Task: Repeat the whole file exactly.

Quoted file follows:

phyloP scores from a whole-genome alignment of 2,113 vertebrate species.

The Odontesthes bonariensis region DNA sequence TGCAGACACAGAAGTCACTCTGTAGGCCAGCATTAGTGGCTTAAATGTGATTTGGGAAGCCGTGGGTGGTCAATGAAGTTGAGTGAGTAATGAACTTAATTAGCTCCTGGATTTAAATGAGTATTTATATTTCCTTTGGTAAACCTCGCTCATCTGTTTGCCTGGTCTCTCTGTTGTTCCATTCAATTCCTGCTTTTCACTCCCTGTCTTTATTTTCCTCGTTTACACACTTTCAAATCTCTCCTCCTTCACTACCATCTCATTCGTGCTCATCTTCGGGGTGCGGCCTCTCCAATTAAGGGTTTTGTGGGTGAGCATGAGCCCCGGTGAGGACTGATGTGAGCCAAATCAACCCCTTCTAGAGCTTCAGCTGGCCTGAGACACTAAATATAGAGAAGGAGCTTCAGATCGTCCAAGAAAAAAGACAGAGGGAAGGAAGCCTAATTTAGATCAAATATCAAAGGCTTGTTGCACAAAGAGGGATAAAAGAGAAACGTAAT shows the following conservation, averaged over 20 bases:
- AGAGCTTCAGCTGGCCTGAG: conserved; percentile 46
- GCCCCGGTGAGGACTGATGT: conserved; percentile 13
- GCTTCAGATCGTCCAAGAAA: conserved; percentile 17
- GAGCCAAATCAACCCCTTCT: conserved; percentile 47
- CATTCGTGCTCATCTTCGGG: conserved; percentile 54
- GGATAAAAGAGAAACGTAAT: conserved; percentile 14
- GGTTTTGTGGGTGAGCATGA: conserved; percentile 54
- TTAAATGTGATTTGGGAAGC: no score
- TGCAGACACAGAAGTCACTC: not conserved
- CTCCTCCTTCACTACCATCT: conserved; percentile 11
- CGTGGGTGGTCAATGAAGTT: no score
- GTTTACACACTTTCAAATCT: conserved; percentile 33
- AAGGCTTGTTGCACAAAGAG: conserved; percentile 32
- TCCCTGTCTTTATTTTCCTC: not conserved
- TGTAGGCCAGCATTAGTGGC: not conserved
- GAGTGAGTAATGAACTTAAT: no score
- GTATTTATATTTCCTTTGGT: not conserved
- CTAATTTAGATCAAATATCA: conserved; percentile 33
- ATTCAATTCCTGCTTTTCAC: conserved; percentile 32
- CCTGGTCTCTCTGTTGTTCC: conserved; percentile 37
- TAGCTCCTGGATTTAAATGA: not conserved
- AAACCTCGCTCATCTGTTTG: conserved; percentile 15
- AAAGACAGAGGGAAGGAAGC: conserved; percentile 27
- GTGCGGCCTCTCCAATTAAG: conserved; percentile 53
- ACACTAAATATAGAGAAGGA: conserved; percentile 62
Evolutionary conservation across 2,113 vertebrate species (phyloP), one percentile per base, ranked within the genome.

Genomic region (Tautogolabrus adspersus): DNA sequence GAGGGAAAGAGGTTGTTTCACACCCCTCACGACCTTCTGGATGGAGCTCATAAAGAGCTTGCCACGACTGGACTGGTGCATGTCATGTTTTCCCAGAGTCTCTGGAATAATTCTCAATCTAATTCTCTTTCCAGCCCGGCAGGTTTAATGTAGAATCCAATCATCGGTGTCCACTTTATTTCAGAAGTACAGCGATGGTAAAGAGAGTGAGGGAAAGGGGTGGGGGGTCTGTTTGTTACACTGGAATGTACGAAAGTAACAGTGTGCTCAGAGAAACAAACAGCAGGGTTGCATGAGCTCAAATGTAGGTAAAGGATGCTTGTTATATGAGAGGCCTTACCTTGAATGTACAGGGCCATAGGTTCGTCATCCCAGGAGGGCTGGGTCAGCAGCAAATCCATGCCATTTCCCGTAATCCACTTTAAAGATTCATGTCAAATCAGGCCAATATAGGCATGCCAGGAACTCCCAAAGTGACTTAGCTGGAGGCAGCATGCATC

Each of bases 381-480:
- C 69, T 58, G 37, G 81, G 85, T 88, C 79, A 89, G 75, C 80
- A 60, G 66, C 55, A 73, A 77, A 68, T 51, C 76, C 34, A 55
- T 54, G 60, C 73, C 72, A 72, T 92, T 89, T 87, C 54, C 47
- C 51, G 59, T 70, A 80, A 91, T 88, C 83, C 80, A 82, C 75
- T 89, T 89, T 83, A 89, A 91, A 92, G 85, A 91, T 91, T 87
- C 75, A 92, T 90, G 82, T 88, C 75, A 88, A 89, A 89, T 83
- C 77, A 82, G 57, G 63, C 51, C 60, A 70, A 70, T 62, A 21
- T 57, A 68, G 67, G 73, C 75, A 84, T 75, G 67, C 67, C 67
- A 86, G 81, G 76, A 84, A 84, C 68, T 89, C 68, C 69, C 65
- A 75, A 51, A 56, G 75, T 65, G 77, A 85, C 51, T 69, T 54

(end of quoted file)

phyloP scores from a whole-genome alignment of 2,113 vertebrate species.

The Odontesthes bonariensis region DNA sequence TGCAGACACAGAAGTCACTCTGTAGGCCAGCATTAGTGGCTTAAATGTGATTTGGGAAGCCGTGGGTGGTCAATGAAGTTGAGTGAGTAATGAACTTAATTAGCTCCTGGATTTAAATGAGTATTTATATTTCCTTTGGTAAACCTCGCTCATCTGTTTGCCTGGTCTCTCTGTTGTTCCATTCAATTCCTGCTTTTCACTCCCTGTCTTTATTTTCCTCGTTTACACACTTTCAAATCTCTCCTCCTTCACTACCATCTCATTCGTGCTCATCTTCGGGGTGCGGCCTCTCCAATTAAGGGTTTTGTGGGTGAGCATGAGCCCCGGTGAGGACTGATGTGAGCCAAATCAACCCCTTCTAGAGCTTCAGCTGGCCTGAGACACTAAATATAGAGAAGGAGCTTCAGATCGTCCAAGAAAAAAGACAGAGGGAAGGAAGCCTAATTTAGATCAAATATCAAAGGCTTGTTGCACAAAGAGGGATAAAAGAGAAACGTAAT shows the following conservation, averaged over 20 bases:
- AGAGCTTCAGCTGGCCTGAG: conserved; percentile 46
- GCCCCGGTGAGGACTGATGT: conserved; percentile 13
- GCTTCAGATCGTCCAAGAAA: conserved; percentile 17
- GAGCCAAATCAACCCCTTCT: conserved; percentile 47
- CATTCGTGCTCATCTTCGGG: conserved; percentile 54
- GGATAAAAGAGAAACGTAAT: conserved; percentile 14
- GGTTTTGTGGGTGAGCATGA: conserved; percentile 54
- TTAAATGTGATTTGGGAAGC: no score
- TGCAGACACAGAAGTCACTC: not conserved
- CTCCTCCTTCACTACCATCT: conserved; percentile 11
- CGTGGGTGGTCAATGAAGTT: no score
- GTTTACACACTTTCAAATCT: conserved; percentile 33
- AAGGCTTGTTGCACAAAGAG: conserved; percentile 32
- TCCCTGTCTTTATTTTCCTC: not conserved
- TGTAGGCCAGCATTAGTGGC: not conserved
- GAGTGAGTAATGAACTTAAT: no score
- GTATTTATATTTCCTTTGGT: not conserved
- CTAATTTAGATCAAATATCA: conserved; percentile 33
- ATTCAATTCCTGCTTTTCAC: conserved; percentile 32
- CCTGGTCTCTCTGTTGTTCC: conserved; percentile 37
- TAGCTCCTGGATTTAAATGA: not conserved
- AAACCTCGCTCATCTGTTTG: conserved; percentile 15
- AAAGACAGAGGGAAGGAAGC: conserved; percentile 27
- GTGCGGCCTCTCCAATTAAG: conserved; percentile 53
- ACACTAAATATAGAGAAGGA: conserved; percentile 62
Evolutionary conservation across 2,113 vertebrate species (phyloP), one percentile per base, ranked within the genome.

Genomic region (Tautogolabrus adspersus): DNA sequence GAGGGAAAGAGGTTGTTTCACACCCCTCACGACCTTCTGGATGGAGCTCATAAAGAGCTTGCCACGACTGGACTGGTGCATGTCATGTTTTCCCAGAGTCTCTGGAATAATTCTCAATCTAATTCTCTTTCCAGCCCGGCAGGTTTAATGTAGAATCCAATCATCGGTGTCCACTTTATTTCAGAAGTACAGCGATGGTAAAGAGAGTGAGGGAAAGGGGTGGGGGGTCTGTTTGTTACACTGGAATGTACGAAAGTAACAGTGTGCTCAGAGAAACAAACAGCAGGGTTGCATGAGCTCAAATGTAGGTAAAGGATGCTTGTTATATGAGAGGCCTTACCTTGAATGTACAGGGCCATAGGTTCGTCATCCCAGGAGGGCTGGGTCAGCAGCAAATCCATGCCATTTCCCGTAATCCACTTTAAAGATTCATGTCAAATCAGGCCAATATAGGCATGCCAGGAACTCCCAAAGTGACTTAGCTGGAGGCAGCATGCATC

Each of bases 381-480:
- C 69, T 58, G 37, G 81, G 85, T 88, C 79, A 89, G 75, C 80
- A 60, G 66, C 55, A 73, A 77, A 68, T 51, C 76, C 34, A 55
- T 54, G 60, C 73, C 72, A 72, T 92, T 89, T 87, C 54, C 47
- C 51, G 59, T 70, A 80, A 91, T 88, C 83, C 80, A 82, C 75
- T 89, T 89, T 83, A 89, A 91, A 92, G 85, A 91, T 91, T 87
- C 75, A 92, T 90, G 82, T 88, C 75, A 88, A 89, A 89, T 83
- C 77, A 82, G 57, G 63, C 51, C 60, A 70, A 70, T 62, A 21
- T 57, A 68, G 67, G 73, C 75, A 84, T 75, G 67, C 67, C 67
- A 86, G 81, G 76, A 84, A 84, C 68, T 89, C 68, C 69, C 65
- A 75, A 51, A 56, G 75, T 65, G 77, A 85, C 51, T 69, T 54